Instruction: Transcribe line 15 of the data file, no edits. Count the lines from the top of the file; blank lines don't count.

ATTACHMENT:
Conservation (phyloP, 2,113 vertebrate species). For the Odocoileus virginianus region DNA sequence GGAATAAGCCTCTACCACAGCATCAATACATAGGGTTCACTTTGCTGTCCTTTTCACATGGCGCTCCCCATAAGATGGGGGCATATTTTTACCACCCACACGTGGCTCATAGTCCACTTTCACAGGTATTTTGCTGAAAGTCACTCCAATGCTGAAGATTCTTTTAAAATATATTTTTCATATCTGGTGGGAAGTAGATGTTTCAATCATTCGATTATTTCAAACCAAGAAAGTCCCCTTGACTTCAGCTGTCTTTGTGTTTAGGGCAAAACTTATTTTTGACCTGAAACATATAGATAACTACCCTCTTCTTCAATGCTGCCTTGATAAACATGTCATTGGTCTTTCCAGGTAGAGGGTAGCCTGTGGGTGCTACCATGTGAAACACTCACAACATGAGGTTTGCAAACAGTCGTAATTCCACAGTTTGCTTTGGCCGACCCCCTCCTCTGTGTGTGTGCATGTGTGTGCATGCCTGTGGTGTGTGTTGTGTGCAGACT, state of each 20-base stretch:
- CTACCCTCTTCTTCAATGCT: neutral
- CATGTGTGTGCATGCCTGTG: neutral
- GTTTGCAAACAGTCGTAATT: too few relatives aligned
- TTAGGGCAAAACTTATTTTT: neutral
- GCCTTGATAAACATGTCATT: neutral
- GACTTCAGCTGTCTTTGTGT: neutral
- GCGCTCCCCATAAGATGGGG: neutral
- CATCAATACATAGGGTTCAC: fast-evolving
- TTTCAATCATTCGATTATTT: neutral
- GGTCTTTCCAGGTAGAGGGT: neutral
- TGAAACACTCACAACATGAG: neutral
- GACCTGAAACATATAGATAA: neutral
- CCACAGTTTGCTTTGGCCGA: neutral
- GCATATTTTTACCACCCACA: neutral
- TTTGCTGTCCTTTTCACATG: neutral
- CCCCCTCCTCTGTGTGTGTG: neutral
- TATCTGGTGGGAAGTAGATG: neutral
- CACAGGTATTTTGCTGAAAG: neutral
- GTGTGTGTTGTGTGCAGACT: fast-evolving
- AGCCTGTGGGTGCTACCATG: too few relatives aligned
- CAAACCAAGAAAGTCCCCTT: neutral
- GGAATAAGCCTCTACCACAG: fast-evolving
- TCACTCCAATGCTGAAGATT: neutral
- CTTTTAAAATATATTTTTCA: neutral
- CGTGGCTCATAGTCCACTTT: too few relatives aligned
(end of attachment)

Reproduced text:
- GCATATTTTTACCACCCACA: neutral